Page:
PHYSICAL HEALTH VS MENTAL HEALTH
Is mental health taken as seriously as physical health?
1 in 4 people will suffer from a mental health issue by the age of 74. Mental health is becoming one of the highest rising public health issues. 37% of people in the UK have a mental health problem. Mental health is a BIG issue. Why however, is it taken less seriously than physical health?
A GP told me that two in every ten patients come in regarding a mental health concern or issue. When asked if he thinks mental health issues are taken as seriously as physical health issues he said ‘to a certain extent the answer is yes. Mental health has been put in the public eye a lot more and awareness has been on the rise over the past 10 years.’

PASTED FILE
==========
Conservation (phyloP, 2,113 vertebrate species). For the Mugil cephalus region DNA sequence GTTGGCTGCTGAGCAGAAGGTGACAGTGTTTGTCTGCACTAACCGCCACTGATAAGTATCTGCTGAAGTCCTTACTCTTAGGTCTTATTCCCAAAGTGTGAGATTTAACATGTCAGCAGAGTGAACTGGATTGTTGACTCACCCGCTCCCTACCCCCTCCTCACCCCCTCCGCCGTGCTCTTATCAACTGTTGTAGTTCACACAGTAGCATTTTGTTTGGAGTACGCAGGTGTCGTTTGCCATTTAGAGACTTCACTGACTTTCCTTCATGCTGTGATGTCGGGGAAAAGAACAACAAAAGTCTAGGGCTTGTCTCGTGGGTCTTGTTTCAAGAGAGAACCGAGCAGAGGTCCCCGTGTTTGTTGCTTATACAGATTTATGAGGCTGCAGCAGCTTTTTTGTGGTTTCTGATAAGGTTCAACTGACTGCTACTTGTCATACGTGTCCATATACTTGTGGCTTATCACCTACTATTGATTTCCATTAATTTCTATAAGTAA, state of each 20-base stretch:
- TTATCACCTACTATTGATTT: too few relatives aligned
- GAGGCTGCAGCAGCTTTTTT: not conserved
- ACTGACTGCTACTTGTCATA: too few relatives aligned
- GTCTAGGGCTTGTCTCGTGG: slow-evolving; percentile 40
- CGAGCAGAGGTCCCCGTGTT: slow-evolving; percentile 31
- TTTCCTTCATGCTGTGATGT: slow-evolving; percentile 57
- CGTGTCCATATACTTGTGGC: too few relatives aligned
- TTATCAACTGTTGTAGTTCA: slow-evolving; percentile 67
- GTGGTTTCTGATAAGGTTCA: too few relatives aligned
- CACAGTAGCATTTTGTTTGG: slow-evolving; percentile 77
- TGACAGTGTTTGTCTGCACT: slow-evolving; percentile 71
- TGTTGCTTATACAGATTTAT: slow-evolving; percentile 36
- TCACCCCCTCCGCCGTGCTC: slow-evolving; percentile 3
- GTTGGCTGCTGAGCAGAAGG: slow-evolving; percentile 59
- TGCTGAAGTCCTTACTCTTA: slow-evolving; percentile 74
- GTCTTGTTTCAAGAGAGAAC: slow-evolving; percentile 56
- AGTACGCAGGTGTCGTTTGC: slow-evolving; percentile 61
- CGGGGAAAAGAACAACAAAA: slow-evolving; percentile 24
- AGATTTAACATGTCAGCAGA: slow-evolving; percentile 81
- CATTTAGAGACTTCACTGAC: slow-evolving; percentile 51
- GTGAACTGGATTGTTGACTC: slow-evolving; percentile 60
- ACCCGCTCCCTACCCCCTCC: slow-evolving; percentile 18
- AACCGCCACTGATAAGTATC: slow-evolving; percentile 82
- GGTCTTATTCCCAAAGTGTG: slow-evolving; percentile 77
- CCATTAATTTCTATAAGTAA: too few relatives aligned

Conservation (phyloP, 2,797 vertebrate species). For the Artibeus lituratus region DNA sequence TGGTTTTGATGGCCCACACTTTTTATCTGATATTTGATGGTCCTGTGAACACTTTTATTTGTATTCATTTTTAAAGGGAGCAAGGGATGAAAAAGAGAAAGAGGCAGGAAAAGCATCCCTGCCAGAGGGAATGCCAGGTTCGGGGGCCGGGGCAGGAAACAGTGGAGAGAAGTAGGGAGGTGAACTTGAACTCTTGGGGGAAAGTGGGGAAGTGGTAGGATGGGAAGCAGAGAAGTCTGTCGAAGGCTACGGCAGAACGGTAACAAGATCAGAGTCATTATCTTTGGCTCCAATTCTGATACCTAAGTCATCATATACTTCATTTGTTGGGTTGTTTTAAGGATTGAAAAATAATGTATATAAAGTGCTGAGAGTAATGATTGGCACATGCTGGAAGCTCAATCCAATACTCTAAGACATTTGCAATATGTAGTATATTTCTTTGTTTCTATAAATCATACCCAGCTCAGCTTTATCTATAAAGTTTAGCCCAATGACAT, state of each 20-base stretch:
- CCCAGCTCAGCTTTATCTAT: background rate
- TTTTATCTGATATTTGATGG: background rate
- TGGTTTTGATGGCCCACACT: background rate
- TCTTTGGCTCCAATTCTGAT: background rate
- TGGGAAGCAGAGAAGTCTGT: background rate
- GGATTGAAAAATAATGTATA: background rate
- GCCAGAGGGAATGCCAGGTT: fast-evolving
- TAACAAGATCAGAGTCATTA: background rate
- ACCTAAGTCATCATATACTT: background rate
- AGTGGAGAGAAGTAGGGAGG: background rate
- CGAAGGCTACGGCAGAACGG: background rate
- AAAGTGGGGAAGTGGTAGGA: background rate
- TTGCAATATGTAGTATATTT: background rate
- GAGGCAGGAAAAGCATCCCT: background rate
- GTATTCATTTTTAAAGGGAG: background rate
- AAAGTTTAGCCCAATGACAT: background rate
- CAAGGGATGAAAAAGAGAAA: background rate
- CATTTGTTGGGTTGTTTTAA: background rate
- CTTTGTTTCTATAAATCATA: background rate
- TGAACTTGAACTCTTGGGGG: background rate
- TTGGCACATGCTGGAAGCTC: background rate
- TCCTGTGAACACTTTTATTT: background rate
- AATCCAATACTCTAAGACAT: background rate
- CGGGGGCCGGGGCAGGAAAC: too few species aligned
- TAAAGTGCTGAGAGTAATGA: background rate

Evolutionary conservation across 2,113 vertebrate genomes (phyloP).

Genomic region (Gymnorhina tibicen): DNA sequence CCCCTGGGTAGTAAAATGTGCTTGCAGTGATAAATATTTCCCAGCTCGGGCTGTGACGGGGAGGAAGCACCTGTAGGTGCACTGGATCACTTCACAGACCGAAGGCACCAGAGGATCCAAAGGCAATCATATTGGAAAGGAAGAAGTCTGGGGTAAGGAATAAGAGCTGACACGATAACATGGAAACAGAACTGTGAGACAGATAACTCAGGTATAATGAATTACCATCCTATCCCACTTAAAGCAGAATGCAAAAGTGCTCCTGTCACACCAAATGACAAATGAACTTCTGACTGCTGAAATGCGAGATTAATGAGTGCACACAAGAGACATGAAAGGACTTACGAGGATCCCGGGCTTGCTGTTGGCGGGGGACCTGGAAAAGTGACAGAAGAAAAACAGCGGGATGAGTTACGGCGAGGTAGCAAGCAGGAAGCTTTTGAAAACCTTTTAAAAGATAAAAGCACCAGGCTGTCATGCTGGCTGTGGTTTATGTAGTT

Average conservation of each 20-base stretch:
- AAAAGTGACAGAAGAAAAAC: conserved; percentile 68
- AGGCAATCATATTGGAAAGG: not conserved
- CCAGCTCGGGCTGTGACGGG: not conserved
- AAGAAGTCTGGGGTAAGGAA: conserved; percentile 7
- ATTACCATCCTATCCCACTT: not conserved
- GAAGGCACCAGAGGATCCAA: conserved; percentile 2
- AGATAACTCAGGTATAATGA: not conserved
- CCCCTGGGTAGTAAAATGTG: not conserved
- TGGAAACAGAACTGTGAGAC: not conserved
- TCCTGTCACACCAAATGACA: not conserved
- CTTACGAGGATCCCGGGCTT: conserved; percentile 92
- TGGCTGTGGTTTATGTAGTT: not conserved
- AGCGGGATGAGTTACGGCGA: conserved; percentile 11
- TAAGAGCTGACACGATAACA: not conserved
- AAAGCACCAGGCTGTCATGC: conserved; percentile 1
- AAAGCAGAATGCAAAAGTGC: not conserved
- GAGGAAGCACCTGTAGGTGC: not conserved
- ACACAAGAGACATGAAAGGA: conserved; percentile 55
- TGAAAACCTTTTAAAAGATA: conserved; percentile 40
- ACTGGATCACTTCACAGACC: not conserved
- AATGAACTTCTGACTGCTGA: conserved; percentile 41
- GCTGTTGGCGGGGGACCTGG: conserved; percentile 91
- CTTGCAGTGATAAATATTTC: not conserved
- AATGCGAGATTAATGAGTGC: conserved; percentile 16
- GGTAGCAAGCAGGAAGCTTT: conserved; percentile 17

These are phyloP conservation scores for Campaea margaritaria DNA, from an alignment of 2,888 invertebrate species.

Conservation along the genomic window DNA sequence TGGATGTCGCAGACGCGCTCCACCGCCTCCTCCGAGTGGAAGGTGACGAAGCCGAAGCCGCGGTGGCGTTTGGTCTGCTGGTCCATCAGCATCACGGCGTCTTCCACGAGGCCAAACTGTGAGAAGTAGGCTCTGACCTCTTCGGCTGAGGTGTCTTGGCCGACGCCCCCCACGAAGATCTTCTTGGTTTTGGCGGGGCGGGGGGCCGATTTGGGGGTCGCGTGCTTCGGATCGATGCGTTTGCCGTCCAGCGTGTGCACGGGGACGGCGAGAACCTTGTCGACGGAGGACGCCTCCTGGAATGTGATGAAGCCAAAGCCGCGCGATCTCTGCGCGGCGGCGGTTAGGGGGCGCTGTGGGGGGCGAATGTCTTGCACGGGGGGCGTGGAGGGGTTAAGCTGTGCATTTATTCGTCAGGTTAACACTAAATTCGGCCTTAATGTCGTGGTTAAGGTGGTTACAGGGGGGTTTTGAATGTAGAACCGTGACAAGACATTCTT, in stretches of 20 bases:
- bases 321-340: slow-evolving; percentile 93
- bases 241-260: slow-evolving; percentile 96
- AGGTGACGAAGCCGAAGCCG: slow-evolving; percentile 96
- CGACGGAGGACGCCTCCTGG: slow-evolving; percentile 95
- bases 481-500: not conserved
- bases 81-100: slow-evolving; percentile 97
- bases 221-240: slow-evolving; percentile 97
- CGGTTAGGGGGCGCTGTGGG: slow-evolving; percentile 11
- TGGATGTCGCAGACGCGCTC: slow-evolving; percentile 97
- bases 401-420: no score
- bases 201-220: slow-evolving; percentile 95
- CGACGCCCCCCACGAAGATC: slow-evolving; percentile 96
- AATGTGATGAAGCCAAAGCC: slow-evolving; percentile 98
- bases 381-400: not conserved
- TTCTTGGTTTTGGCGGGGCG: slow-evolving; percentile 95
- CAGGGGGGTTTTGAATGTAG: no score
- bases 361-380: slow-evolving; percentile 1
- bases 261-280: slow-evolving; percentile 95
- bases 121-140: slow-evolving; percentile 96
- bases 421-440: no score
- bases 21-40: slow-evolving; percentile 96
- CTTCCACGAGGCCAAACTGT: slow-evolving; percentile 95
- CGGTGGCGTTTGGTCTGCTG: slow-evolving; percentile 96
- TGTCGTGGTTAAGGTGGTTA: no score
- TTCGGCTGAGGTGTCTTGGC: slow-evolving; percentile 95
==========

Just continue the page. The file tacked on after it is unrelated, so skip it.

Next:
So who are the main sufferers of mental health problems? Teenagers and young adults are the main demographic who suffer from mental health issues.
If disorders that teens will experience by age 13-18 were shown in a classroom of 30 students, there would be anxiety, depression, mood disorders, ADHD, eating disorders and some other issues. Only 13 out of 30 students would be unaffected.
These are shocking statistics as there is a higher percentage of people who are affected by mental health than there are people who have a healthy mind. I asked 20 students aged 13-14 if they thought that mental health was taken as seriously as physical health and only two students said that they thought it was. One student who suffers from mental health problems told me that ‘it can be very detrimental especially if you feel you are surrounded by your rivals rather than your allies’ and that the school environment can be a ‘fundament for chronic stress.’ However, she said there are several support systems such as youth workers and counsellors which wouldn’t have been available several years ago.
In conclusion, mental health is not taken as seriously as physical health; however, people are realising this and more awareness is being encouraged.
GETTY image used